Making the Hall of Fame case for Albert Belle and Harold Baines

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Making the Hall of Fame case for Albert Belle and Harold Baines originally appeared on

The 2019 Today's Game Era Ballot was announced today. The Today's Game Era Committee will review and vote on this list on Dec. 9 at the Winter Meetings in Las Vegas.

The list is comprised of 10 names, including a pair of former White Sox – Harold Baines and Albert Belle. The others are Joe Carter, Will Clark, Orel Hershiser, Davey Johnson, Charlie Manuel, Lou Piniella, Lee Smith and George Steinbrenner.

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Let's take a moment to look at the Hall of Fame case for both former White Sox players.

Harold Baines

Baines was selected first overall in the 1977 MLB Draft. At the time of the pick, then-owner Bill Veeck said, "I saw him play in Little League, and he impressed me even then."

Baines made his MLB debut on Opening Day 1980. By 1982 he had his first 20-HR, 100-RBI season (and some down-ballot MVP votes). In 1984 he led the AL in slugging. In 1985 he earned the first of his six All-Star selections. In 1989 he won a Silver Slugger award. 

Baines compiled 11 seasons of at least 20 home runs and three seasons of at least 100 RBI. He retired with 2,866 hits, 488 doubles, 384 home runs and 1,628 RBI, but keep in mind he lost a chunk of games to both the 1981 and 1994 work stoppages. That may have cost Baines a shot at 3,000 hits, 500 doubles and 400 home runs. All milestones that may have made a difference with voters.

Harold was strong in the rate stats as well.

He had a career wRC+ of 119, which is the same as Dale Murphy and Derek Jeter. 

His .289 career batting average was better than Eddie Murray (.287) or David Ortiz (.286).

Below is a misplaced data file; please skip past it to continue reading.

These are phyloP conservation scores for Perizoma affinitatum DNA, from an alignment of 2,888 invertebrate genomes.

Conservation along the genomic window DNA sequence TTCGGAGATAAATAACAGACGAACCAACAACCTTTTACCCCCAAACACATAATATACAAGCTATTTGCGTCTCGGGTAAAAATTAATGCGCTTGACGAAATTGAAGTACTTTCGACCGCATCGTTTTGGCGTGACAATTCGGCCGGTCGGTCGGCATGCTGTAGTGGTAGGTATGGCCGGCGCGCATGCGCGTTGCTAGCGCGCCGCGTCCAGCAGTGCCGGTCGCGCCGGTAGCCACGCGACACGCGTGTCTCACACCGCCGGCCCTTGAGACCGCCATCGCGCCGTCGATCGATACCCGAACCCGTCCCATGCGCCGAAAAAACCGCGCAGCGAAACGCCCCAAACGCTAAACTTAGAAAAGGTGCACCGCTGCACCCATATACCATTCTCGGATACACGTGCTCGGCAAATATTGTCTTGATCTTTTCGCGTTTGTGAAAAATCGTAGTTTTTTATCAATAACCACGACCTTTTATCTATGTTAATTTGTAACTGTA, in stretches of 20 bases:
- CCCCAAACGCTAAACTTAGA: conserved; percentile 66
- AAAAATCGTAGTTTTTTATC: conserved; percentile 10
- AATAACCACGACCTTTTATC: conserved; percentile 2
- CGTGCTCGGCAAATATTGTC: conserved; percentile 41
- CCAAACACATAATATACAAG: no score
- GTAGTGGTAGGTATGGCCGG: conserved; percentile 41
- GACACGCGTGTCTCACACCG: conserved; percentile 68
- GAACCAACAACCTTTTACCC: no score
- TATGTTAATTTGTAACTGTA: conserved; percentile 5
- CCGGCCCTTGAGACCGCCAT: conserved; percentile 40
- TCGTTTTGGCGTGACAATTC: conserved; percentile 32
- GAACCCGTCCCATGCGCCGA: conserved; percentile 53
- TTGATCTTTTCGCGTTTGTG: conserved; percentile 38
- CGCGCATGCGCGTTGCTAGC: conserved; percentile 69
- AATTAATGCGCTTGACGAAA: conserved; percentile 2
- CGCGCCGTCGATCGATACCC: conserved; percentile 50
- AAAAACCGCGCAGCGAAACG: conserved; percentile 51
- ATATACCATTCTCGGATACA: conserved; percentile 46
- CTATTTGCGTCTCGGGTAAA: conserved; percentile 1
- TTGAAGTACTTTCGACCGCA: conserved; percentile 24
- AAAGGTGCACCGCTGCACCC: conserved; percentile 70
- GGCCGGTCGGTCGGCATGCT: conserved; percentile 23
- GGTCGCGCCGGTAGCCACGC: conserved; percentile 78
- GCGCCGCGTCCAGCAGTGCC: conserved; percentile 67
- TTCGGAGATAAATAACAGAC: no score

His .356 career on-base percentage was better than Reggie Jackson (.3556 to Baines' .3557) or Ichiro (.355).

His .465 career slugging percentage was better than Cal Ripken (.447) or Carlton Fisk (.457).

The White Sox retired his No. 3 in 1989 and put up a statue in his honor in 2008.

Albert Belle

Belle was one of the most fearsome sluggers of the 1990s. He was fourth in the majors in home runs during that decade (351); first in RBI (1,099). Albert led the AL in home runs in 1995 (50), led the AL in RBI three times, led the AL in total bases three times and led the AL in slugging twice. In 1995 he became the first (and remains the only) player in MLB history to hit 50 doubles and 50 home runs in a season.

In 1998, he had one of the finest offensive seasons in White Sox history. He hit .328/.399/.655 and set franchise records (still standing) in doubles (48), home runs (49), RBI (152), extra-base hits (99) and total bases (399).

Belle played in only 1,539 games over 12 MLB seasons, but played at a very high level, earning five All-Star nods and five Silver Slugger Awards. He had three consecutive top-3 MVP finishes from 1994-96. His 139 career wRC+ is tied for 71st in MLB history with Reggie Jackson and Duke Snider among others. Belle posted eight 30-HR seasons and nine 100-RBI seasons.

Belle finished with 381 career home runs (which was 43rd in MLB history at the time of his retirement) and 1,239 RBI with an impressive .295/.369/.564 slashline as a hip condition forced him to retire at age 34 in 2000.

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